I'm reading about event loops that pass messages, as I have to design one for a project I am working on. To understand it better, I am trying to analogize it to other things that I know somewhat better, to aid my understanding. Is the fetch / execute cycle of a CPU comparable at all to the event loop software construct? If not, what is the main difference (besides one being directly stored in hardware, of course). Thank you.
No, the two are not really similar.
In an event loop, the system has a queue that it reads from, and other processes can add items to the queue. These items are called messages or events, and they trigger action by the processor. Often the system allows multiple readers to wait on the queue, and they can register which types of events they're interested in, and the main event loop module doles them out appropriately.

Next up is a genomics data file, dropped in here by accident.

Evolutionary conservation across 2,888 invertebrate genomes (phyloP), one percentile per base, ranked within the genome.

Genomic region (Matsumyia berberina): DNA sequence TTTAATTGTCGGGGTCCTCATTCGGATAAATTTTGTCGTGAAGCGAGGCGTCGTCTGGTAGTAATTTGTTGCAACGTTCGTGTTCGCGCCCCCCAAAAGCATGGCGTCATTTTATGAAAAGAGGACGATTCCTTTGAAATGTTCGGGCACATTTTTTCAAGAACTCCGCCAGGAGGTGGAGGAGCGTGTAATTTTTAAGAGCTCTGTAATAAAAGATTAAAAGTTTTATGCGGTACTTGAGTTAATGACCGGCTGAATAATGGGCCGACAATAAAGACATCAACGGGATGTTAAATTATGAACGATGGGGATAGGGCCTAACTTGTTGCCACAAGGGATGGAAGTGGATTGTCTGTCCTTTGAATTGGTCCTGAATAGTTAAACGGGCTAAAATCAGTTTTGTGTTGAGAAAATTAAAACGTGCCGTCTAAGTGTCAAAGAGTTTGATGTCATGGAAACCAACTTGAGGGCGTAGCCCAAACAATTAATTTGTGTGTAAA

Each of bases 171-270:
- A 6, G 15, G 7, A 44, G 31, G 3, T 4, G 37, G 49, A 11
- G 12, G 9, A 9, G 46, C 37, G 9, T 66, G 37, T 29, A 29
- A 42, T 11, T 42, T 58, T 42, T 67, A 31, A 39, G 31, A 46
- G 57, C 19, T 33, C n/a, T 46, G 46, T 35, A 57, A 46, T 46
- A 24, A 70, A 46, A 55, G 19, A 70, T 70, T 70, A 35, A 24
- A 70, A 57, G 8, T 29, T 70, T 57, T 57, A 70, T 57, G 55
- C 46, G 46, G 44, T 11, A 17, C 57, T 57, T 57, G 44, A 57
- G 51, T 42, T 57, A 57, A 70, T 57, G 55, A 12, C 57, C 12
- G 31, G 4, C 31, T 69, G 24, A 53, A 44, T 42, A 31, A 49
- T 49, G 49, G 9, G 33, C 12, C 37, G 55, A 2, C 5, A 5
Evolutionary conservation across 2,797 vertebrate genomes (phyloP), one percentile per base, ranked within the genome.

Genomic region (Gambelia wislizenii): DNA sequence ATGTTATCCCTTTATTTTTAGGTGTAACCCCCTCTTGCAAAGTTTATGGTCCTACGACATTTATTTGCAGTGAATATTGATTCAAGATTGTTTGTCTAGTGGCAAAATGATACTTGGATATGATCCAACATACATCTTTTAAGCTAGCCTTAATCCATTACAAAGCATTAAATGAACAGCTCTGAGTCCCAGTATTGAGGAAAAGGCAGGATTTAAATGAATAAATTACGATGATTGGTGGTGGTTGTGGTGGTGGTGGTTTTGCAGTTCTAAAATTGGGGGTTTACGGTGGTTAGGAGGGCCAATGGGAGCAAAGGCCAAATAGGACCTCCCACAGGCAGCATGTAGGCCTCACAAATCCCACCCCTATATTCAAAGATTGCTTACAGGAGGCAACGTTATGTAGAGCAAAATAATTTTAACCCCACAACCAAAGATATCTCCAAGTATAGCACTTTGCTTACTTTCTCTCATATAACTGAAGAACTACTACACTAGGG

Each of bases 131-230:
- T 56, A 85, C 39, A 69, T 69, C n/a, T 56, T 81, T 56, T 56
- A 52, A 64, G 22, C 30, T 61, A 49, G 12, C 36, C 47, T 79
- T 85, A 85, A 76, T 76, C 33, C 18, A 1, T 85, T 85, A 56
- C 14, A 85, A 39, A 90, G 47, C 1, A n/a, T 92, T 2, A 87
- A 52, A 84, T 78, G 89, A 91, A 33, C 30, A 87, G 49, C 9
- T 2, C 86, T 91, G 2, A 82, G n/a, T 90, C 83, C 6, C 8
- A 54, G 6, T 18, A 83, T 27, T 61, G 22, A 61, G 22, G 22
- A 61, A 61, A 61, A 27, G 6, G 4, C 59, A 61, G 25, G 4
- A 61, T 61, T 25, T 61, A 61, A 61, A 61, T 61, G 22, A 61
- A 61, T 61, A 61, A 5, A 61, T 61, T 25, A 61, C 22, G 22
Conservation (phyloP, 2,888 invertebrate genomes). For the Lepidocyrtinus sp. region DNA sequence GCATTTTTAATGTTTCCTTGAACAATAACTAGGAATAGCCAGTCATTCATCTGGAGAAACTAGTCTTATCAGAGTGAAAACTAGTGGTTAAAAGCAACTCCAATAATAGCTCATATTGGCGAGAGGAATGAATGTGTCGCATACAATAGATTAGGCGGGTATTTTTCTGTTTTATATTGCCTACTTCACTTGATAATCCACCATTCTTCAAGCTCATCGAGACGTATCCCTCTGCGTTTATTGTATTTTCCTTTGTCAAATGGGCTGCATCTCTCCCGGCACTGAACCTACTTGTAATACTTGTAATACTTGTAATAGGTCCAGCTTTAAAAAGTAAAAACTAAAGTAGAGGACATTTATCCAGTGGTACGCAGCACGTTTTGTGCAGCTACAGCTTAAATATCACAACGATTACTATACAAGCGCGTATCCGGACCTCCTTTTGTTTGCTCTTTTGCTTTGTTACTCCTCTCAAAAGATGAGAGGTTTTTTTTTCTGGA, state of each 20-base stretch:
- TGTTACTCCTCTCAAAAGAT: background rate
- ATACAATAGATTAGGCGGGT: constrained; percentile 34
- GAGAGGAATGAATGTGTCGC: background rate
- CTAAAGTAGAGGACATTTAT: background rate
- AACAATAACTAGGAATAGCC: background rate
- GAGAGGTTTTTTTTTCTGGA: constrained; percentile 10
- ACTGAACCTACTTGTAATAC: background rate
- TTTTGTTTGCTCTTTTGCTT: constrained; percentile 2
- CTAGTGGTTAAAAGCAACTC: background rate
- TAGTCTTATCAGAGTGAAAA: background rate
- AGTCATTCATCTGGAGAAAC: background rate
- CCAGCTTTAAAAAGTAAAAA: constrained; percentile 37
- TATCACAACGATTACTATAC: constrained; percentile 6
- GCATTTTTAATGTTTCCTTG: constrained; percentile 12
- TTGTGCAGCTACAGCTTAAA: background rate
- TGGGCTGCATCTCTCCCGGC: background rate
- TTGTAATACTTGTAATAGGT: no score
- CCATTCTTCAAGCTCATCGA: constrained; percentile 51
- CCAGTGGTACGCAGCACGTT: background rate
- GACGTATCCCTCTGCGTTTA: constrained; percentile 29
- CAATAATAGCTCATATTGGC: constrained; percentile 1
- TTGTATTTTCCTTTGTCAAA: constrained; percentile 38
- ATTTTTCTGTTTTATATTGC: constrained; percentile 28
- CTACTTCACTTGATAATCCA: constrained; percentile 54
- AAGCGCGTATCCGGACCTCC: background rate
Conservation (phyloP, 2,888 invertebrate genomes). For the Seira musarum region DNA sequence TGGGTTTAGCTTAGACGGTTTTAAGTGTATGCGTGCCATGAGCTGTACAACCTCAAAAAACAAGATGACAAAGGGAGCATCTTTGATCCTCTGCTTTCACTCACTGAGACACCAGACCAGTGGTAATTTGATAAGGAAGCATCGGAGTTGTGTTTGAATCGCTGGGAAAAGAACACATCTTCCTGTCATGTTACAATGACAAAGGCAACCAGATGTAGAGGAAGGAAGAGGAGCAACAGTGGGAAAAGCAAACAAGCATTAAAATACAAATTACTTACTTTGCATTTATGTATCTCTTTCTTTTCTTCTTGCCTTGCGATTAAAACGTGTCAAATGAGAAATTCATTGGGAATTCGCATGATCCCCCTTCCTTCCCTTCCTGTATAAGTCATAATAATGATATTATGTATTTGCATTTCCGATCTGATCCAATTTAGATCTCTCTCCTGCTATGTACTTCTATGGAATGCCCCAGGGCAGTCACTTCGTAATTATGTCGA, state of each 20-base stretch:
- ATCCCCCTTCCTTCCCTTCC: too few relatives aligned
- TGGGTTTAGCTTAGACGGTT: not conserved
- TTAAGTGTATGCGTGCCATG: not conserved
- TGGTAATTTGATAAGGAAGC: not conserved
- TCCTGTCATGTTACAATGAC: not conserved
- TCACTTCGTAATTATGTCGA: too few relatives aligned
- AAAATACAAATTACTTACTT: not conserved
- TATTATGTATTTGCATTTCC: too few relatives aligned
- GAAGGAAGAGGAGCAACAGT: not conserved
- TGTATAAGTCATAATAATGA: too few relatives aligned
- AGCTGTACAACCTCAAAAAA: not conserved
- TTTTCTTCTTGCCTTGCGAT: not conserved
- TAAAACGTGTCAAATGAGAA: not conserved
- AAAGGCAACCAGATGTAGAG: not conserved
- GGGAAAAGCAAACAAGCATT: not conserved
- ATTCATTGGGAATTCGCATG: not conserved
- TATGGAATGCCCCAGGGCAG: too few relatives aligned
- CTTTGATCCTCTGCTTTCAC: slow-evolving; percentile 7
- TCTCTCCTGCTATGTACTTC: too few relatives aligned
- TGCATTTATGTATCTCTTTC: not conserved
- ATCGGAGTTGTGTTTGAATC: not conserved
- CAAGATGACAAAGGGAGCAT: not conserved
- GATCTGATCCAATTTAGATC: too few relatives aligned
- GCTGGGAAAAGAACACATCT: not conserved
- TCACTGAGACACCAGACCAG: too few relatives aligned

The CPU fetch/execute cycle simply steps sequentially through memory, reading each instruction (fetch) and performing the appropriate action (execute).
The main difference is that events can be added to the event queue asynchronously, while fetch/execute is synchronous.